D.C. government is looking ahead on self-driving cars. On Monday, D.C. Mayor Muriel Bowser announced the creation of the city’s Interagency AV Working Group to explore an autonomous vehicle pilot program to “help benefit District residents and visitors.”
“We will keep the District on the cutting edge of autonomous vehicles and do so in a way that benefits our residents,” said Mayor Bowser in a statement. “Washington, D.C. is a creative, tech-savvy city, and as we grow, we will always be exploring and investing in innovation and finding ways to make it more inclusive.”
The working group is made up of representatives from across multiple city agencies.
There’s no reason to drink and drive on Valentine’s Day. Whether you’re out on a date and you both had a little too much to drink or you’re having a single Valentine’s Day that simply requires drinking, there are plenty of options available to avoid drinking and driving. Many transportation companies are offering reduced-price coupon codes for the day. You can also reduce your price even more if you know how to avoid surge pricing. If you know of any other good coupon codes, let us know in the comments below.
In the 60s and 70s, Hailu Mergia was a famous musician in Africa. But famine in the 80s forced him to move to the US. Now he’s poised for a comeback.
As a young man living in Addis Ababa during the swinging 60s, Hailu Mergia was a superstar. The Ethiopian capital city was a bustling cosmopolis where art and culture flourished amid the country’s uneasy quest for independence.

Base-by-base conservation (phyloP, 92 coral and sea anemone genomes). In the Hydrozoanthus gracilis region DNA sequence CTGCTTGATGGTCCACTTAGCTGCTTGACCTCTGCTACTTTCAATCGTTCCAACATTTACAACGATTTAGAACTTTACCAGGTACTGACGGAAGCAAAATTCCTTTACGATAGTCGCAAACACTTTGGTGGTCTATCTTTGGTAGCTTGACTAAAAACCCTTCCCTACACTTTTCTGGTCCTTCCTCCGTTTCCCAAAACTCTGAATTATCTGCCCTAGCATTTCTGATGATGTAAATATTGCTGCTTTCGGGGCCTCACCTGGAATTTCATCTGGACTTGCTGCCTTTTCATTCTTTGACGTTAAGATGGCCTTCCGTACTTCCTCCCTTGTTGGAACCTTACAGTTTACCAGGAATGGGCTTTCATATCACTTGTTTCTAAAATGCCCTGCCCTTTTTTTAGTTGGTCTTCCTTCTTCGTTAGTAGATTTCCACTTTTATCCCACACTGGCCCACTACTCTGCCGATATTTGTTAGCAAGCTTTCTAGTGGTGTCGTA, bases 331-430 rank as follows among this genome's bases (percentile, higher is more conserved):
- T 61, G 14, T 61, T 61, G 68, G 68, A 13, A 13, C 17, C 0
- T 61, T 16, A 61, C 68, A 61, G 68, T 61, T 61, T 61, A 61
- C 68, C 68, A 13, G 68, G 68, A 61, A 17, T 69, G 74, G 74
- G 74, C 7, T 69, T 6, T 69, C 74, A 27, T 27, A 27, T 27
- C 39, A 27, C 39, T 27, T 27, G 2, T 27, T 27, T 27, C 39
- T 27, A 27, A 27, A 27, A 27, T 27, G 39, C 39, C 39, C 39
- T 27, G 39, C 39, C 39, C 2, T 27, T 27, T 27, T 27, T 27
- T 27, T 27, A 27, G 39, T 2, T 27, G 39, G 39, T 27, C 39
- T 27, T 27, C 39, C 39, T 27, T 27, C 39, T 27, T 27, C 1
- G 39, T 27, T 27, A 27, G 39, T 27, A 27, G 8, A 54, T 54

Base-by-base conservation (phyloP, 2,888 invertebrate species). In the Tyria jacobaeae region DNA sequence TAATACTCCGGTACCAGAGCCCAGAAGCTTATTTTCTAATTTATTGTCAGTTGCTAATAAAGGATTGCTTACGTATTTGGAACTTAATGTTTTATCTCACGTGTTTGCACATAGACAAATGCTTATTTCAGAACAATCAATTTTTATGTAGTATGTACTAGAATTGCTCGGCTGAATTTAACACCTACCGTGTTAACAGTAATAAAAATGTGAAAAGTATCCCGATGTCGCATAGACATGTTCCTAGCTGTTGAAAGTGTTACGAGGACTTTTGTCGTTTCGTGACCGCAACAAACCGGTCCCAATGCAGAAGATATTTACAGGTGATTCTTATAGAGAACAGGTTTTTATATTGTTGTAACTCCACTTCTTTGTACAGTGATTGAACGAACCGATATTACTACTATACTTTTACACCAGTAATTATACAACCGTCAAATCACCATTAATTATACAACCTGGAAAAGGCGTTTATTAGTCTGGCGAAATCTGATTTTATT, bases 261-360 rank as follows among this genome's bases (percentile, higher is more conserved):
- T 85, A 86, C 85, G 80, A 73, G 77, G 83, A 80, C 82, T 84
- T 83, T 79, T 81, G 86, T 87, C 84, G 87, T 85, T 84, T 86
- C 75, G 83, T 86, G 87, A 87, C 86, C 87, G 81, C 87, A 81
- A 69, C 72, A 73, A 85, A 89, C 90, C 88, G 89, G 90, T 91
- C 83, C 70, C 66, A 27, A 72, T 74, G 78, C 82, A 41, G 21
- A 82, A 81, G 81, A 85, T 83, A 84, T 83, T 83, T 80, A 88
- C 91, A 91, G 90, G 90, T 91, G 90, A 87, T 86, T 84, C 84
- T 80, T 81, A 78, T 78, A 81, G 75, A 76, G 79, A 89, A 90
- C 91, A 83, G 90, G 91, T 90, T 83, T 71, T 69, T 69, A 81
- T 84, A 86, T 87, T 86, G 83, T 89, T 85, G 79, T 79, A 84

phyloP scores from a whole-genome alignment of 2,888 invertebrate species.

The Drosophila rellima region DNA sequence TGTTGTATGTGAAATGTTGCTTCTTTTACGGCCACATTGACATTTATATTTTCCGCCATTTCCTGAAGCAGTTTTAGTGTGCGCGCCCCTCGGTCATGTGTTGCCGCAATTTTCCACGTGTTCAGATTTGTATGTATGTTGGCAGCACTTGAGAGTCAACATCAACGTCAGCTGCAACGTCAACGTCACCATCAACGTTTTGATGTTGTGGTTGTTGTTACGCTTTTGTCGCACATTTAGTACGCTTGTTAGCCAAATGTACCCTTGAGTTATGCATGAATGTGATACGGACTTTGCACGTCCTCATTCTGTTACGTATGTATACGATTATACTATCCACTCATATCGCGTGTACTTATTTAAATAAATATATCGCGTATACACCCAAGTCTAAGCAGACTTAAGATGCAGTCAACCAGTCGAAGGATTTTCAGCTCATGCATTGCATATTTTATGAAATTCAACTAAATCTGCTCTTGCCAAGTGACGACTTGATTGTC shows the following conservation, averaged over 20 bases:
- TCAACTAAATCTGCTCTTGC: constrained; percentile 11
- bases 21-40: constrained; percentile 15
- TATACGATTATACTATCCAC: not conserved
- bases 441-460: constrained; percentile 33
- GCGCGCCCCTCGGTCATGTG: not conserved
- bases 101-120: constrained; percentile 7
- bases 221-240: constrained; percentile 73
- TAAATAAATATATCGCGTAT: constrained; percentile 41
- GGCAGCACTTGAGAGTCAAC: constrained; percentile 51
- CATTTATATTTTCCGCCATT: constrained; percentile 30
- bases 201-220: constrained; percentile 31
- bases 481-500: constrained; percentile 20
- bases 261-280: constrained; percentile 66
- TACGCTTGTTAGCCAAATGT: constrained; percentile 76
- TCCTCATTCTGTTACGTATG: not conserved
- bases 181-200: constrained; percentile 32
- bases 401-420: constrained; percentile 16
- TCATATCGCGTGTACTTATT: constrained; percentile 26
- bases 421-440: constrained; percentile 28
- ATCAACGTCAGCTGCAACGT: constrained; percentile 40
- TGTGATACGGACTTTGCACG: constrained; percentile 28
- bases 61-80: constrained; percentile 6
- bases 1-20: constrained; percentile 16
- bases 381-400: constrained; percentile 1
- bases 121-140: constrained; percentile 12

His jazz and funk band, The Walias, performed for the domestic and international elite at the then-prestigious Hilton Hotel’s music club, which granted residencies to Ethiopia’s hottest bands. Crowds of dignitaries and foreign diplomats, Hollywood movie stars, famous musicians like Duke Ellington and Alice Coltrane, and important African figures like Manu Dibango would flock to the hotel to dance and jam until sunrise.
In the course of just a few years, the sharing economy has progressed from a few scrappy start-ups to an industry of mega-companies worth tens of billions of dollars. These platform-based businesses run on equal parts tech innovation and contract labor, with cities serving as the underlying foundation for success.
To put it simply, cities make the sharing economy work—they provide the dense, free agglomeration of customers, labor, and infrastructure these companies’ business models require. But it remains an open question whether cities and the sharing economy can be friends or enemies.